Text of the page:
Canadian ex-hostage calls Nigerian captors 'kind'

MONTREAL - A Canadian woman freed last week after being kidnapped in Nigeria described her abductors Sunday as "mostly kind at heart," and said she was well-treated during nearly two weeks of captivity.
Looking none the worse for wear after 13 days as a hostage, Julie Ann Mulligan, 45, told reporters that her captors seemed motivated by a need to earn money to improve their desperate economic plight.
"The kidnappers were mostly kind at heart," she said.

Canadian ex-hostage calls Nigerian captors 'kind'
"The job ... was a business of money that there desperately isn't enough of for most of the people in Nigeria," Mulligan said.
"They did not hurt me physically and they did not torment me unnecessarily or psychologically," Mulligan said.
She added: "I did live the hard life of many typical Nigerians, though, for 13 days. And believe me, it's not an easy one."
Mulligan was kidnapped on April 16 while participating in a cultural exchange in northern Kaduna. Shortly after her abduction, Nigerian police indicated that her kidnappers had demanded 136,000 dollars in ransom.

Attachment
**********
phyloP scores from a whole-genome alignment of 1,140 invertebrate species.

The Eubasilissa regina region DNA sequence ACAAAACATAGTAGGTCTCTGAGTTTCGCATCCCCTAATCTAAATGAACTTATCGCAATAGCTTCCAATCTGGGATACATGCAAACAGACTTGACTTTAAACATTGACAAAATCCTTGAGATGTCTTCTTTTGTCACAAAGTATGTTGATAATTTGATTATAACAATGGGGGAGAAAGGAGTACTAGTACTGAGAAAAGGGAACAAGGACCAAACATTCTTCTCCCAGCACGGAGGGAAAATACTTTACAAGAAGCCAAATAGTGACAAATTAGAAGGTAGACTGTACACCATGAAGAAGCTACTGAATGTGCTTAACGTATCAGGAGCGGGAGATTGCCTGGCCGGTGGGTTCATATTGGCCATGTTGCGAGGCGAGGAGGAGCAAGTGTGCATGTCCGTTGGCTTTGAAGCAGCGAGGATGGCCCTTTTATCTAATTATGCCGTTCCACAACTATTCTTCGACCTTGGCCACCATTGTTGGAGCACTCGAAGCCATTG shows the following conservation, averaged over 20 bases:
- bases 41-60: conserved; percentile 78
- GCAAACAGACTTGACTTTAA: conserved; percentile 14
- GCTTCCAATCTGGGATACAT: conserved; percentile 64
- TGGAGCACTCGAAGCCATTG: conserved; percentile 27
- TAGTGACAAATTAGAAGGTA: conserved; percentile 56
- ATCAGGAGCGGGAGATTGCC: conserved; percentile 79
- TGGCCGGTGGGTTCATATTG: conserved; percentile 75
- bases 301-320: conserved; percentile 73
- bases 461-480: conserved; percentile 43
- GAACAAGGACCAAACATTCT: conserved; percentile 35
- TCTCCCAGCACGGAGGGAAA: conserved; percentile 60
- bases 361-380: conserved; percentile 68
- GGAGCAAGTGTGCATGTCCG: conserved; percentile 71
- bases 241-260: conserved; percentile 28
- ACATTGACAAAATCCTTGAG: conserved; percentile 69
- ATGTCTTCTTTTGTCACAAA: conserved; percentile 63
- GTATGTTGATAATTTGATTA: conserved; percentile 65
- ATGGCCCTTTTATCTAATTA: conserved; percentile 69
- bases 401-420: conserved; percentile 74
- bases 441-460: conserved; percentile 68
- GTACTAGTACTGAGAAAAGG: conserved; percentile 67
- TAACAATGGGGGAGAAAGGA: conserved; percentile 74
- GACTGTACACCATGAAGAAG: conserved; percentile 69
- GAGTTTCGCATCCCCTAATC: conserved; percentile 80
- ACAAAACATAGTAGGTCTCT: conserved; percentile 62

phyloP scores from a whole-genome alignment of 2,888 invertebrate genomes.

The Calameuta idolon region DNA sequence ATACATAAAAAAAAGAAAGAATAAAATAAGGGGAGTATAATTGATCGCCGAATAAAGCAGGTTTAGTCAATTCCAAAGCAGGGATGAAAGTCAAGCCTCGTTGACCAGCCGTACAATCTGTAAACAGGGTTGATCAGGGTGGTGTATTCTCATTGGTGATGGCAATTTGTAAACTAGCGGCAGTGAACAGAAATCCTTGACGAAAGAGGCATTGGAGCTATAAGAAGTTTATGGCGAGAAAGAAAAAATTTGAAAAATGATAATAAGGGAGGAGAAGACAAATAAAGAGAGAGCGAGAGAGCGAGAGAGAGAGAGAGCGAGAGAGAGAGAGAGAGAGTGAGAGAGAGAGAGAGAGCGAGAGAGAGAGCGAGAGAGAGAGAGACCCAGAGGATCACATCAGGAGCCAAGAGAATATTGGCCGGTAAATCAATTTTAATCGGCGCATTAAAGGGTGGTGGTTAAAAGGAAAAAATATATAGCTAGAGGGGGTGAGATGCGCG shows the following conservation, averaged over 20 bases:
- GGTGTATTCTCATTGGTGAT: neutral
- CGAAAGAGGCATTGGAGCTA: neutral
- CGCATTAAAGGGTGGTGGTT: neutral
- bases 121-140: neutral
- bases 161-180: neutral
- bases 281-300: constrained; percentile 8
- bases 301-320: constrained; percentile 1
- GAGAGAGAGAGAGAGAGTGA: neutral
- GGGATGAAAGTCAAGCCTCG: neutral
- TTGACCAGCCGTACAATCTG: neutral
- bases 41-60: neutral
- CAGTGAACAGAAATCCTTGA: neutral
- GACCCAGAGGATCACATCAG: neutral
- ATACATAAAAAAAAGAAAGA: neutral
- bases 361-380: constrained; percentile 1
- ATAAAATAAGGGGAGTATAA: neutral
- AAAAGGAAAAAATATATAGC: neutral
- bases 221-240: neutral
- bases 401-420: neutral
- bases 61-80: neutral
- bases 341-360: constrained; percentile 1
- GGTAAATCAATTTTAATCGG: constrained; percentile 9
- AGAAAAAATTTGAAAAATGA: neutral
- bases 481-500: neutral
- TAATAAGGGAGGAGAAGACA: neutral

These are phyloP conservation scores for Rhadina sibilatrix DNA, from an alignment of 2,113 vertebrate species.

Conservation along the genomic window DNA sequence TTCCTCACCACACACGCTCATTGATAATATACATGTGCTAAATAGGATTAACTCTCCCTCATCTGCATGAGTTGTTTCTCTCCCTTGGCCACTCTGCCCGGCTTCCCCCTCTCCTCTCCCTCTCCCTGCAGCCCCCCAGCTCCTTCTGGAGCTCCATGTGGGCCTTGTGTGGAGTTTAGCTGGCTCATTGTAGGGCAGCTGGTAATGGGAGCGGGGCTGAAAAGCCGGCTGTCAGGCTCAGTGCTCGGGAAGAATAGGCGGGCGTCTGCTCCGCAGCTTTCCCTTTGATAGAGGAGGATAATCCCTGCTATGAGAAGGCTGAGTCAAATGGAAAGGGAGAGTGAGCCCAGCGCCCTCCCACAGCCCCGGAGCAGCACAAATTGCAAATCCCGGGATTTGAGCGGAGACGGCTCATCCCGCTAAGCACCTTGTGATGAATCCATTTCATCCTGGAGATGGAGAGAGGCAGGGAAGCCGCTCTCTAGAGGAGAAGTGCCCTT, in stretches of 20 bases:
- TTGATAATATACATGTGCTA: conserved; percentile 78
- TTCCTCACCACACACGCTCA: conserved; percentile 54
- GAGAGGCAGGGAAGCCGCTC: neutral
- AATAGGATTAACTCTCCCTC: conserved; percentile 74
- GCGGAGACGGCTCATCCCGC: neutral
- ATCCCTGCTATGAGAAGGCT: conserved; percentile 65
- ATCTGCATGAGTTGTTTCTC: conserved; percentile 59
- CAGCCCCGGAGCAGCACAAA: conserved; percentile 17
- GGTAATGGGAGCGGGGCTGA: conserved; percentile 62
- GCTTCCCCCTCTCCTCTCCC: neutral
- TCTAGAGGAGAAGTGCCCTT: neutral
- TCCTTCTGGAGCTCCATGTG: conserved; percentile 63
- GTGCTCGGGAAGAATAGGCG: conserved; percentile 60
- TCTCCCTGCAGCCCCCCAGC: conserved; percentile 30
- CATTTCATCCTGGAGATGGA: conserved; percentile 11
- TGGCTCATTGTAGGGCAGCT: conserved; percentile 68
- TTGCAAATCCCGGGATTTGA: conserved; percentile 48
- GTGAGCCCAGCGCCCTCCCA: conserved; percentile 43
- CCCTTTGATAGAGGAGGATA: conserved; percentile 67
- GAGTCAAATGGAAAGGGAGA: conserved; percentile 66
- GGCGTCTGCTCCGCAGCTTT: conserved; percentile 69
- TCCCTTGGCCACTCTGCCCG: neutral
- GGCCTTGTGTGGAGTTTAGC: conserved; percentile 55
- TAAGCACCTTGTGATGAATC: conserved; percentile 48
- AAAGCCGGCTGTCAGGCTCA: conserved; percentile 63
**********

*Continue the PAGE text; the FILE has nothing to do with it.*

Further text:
Seven people have been arrested by authorities.
Mulligan, who was released on Wednesday, was effusive in her praise of the people of northern Nigeria where she was kidnapped.
"They're as warm and hospitable as you could ever imagine. Living in the most populated country in Africa, they are kind and generous in spirit," she said.
"When I found out that there was a candlelight vigil for me attended by over one thousand people, I was stunned."
She noted with regret that other captives -- including fellow Canadian Amanda Lindhout, who was snatched in Somalia last August with Australian photograper Nigel Geoffrey Brennan -- continue to be held by their kidnappers.
"I thank God that I'm the lucky one," she said.

Monday, May 4th 2009

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